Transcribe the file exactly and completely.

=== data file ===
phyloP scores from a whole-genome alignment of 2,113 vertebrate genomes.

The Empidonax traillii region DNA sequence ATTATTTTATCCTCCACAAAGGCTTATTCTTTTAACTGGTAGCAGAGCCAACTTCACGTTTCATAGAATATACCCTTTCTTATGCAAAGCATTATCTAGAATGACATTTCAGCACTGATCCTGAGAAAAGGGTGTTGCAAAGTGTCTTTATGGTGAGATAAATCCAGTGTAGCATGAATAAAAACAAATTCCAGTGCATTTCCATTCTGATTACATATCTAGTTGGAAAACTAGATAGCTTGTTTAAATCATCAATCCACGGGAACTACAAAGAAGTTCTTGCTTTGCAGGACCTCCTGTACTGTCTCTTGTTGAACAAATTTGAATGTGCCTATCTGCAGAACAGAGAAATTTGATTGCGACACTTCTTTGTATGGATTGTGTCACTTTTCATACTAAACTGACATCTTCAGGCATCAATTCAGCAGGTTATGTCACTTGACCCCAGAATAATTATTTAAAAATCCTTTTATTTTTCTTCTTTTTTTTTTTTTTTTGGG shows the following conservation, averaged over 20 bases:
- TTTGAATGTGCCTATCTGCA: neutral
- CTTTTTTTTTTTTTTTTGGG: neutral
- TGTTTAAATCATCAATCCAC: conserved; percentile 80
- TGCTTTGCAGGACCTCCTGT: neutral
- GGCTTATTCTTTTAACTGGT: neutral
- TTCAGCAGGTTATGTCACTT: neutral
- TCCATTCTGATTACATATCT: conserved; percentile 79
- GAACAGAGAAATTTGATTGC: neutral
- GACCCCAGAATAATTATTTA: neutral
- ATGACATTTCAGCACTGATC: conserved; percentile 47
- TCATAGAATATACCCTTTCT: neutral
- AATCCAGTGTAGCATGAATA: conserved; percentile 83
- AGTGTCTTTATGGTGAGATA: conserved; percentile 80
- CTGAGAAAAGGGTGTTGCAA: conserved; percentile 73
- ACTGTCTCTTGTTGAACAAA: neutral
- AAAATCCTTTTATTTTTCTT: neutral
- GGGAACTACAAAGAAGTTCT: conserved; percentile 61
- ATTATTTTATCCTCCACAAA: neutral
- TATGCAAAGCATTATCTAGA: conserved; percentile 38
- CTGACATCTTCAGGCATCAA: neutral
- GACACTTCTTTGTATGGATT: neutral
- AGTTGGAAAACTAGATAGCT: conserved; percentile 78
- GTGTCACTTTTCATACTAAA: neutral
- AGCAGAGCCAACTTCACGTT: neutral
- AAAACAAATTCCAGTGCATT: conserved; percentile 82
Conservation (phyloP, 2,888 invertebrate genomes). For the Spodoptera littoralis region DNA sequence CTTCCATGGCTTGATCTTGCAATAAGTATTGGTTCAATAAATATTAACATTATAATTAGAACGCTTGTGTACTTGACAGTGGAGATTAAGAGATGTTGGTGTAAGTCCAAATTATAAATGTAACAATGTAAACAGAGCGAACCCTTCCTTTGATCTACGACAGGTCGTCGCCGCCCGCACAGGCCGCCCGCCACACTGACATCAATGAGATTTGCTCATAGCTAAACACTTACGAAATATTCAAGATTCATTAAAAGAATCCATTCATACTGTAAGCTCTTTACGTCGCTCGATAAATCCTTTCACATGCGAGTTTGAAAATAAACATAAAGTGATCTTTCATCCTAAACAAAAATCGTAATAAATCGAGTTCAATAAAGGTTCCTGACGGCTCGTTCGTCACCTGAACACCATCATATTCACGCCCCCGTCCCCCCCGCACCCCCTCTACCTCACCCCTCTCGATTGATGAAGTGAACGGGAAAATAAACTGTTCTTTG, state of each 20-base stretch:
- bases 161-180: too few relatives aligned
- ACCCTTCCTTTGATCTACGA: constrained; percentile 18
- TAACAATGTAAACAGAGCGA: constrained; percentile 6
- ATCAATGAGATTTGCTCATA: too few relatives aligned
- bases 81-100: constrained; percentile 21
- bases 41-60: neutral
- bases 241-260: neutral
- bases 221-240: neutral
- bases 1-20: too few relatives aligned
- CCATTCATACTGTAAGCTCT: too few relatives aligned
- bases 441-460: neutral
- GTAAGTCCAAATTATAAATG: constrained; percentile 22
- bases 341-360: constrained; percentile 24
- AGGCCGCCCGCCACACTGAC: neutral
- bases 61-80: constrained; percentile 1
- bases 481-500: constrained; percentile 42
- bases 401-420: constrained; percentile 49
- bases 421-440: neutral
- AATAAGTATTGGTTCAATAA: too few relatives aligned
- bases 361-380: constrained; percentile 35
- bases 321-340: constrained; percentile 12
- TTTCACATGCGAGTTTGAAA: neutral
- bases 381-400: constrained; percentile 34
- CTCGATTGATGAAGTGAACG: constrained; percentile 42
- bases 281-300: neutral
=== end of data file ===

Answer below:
phyloP scores from a whole-genome alignment of 2,113 vertebrate genomes.

The Empidonax traillii region DNA sequence ATTATTTTATCCTCCACAAAGGCTTATTCTTTTAACTGGTAGCAGAGCCAACTTCACGTTTCATAGAATATACCCTTTCTTATGCAAAGCATTATCTAGAATGACATTTCAGCACTGATCCTGAGAAAAGGGTGTTGCAAAGTGTCTTTATGGTGAGATAAATCCAGTGTAGCATGAATAAAAACAAATTCCAGTGCATTTCCATTCTGATTACATATCTAGTTGGAAAACTAGATAGCTTGTTTAAATCATCAATCCACGGGAACTACAAAGAAGTTCTTGCTTTGCAGGACCTCCTGTACTGTCTCTTGTTGAACAAATTTGAATGTGCCTATCTGCAGAACAGAGAAATTTGATTGCGACACTTCTTTGTATGGATTGTGTCACTTTTCATACTAAACTGACATCTTCAGGCATCAATTCAGCAGGTTATGTCACTTGACCCCAGAATAATTATTTAAAAATCCTTTTATTTTTCTTCTTTTTTTTTTTTTTTTGGG shows the following conservation, averaged over 20 bases:
- TTTGAATGTGCCTATCTGCA: neutral
- CTTTTTTTTTTTTTTTTGGG: neutral
- TGTTTAAATCATCAATCCAC: conserved; percentile 80
- TGCTTTGCAGGACCTCCTGT: neutral
- GGCTTATTCTTTTAACTGGT: neutral
- TTCAGCAGGTTATGTCACTT: neutral
- TCCATTCTGATTACATATCT: conserved; percentile 79
- GAACAGAGAAATTTGATTGC: neutral
- GACCCCAGAATAATTATTTA: neutral
- ATGACATTTCAGCACTGATC: conserved; percentile 47
- TCATAGAATATACCCTTTCT: neutral
- AATCCAGTGTAGCATGAATA: conserved; percentile 83
- AGTGTCTTTATGGTGAGATA: conserved; percentile 80
- CTGAGAAAAGGGTGTTGCAA: conserved; percentile 73
- ACTGTCTCTTGTTGAACAAA: neutral
- AAAATCCTTTTATTTTTCTT: neutral
- GGGAACTACAAAGAAGTTCT: conserved; percentile 61
- ATTATTTTATCCTCCACAAA: neutral
- TATGCAAAGCATTATCTAGA: conserved; percentile 38
- CTGACATCTTCAGGCATCAA: neutral
- GACACTTCTTTGTATGGATT: neutral
- AGTTGGAAAACTAGATAGCT: conserved; percentile 78
- GTGTCACTTTTCATACTAAA: neutral
- AGCAGAGCCAACTTCACGTT: neutral
- AAAACAAATTCCAGTGCATT: conserved; percentile 82
Conservation (phyloP, 2,888 invertebrate genomes). For the Spodoptera littoralis region DNA sequence CTTCCATGGCTTGATCTTGCAATAAGTATTGGTTCAATAAATATTAACATTATAATTAGAACGCTTGTGTACTTGACAGTGGAGATTAAGAGATGTTGGTGTAAGTCCAAATTATAAATGTAACAATGTAAACAGAGCGAACCCTTCCTTTGATCTACGACAGGTCGTCGCCGCCCGCACAGGCCGCCCGCCACACTGACATCAATGAGATTTGCTCATAGCTAAACACTTACGAAATATTCAAGATTCATTAAAAGAATCCATTCATACTGTAAGCTCTTTACGTCGCTCGATAAATCCTTTCACATGCGAGTTTGAAAATAAACATAAAGTGATCTTTCATCCTAAACAAAAATCGTAATAAATCGAGTTCAATAAAGGTTCCTGACGGCTCGTTCGTCACCTGAACACCATCATATTCACGCCCCCGTCCCCCCCGCACCCCCTCTACCTCACCCCTCTCGATTGATGAAGTGAACGGGAAAATAAACTGTTCTTTG, state of each 20-base stretch:
- bases 161-180: too few relatives aligned
- ACCCTTCCTTTGATCTACGA: constrained; percentile 18
- TAACAATGTAAACAGAGCGA: constrained; percentile 6
- ATCAATGAGATTTGCTCATA: too few relatives aligned
- bases 81-100: constrained; percentile 21
- bases 41-60: neutral
- bases 241-260: neutral
- bases 221-240: neutral
- bases 1-20: too few relatives aligned
- CCATTCATACTGTAAGCTCT: too few relatives aligned
- bases 441-460: neutral
- GTAAGTCCAAATTATAAATG: constrained; percentile 22
- bases 341-360: constrained; percentile 24
- AGGCCGCCCGCCACACTGAC: neutral
- bases 61-80: constrained; percentile 1
- bases 481-500: constrained; percentile 42
- bases 401-420: constrained; percentile 49
- bases 421-440: neutral
- AATAAGTATTGGTTCAATAA: too few relatives aligned
- bases 361-380: constrained; percentile 35
- bases 321-340: constrained; percentile 12
- TTTCACATGCGAGTTTGAAA: neutral
- bases 381-400: constrained; percentile 34
- CTCGATTGATGAAGTGAACG: constrained; percentile 42
- bases 281-300: neutral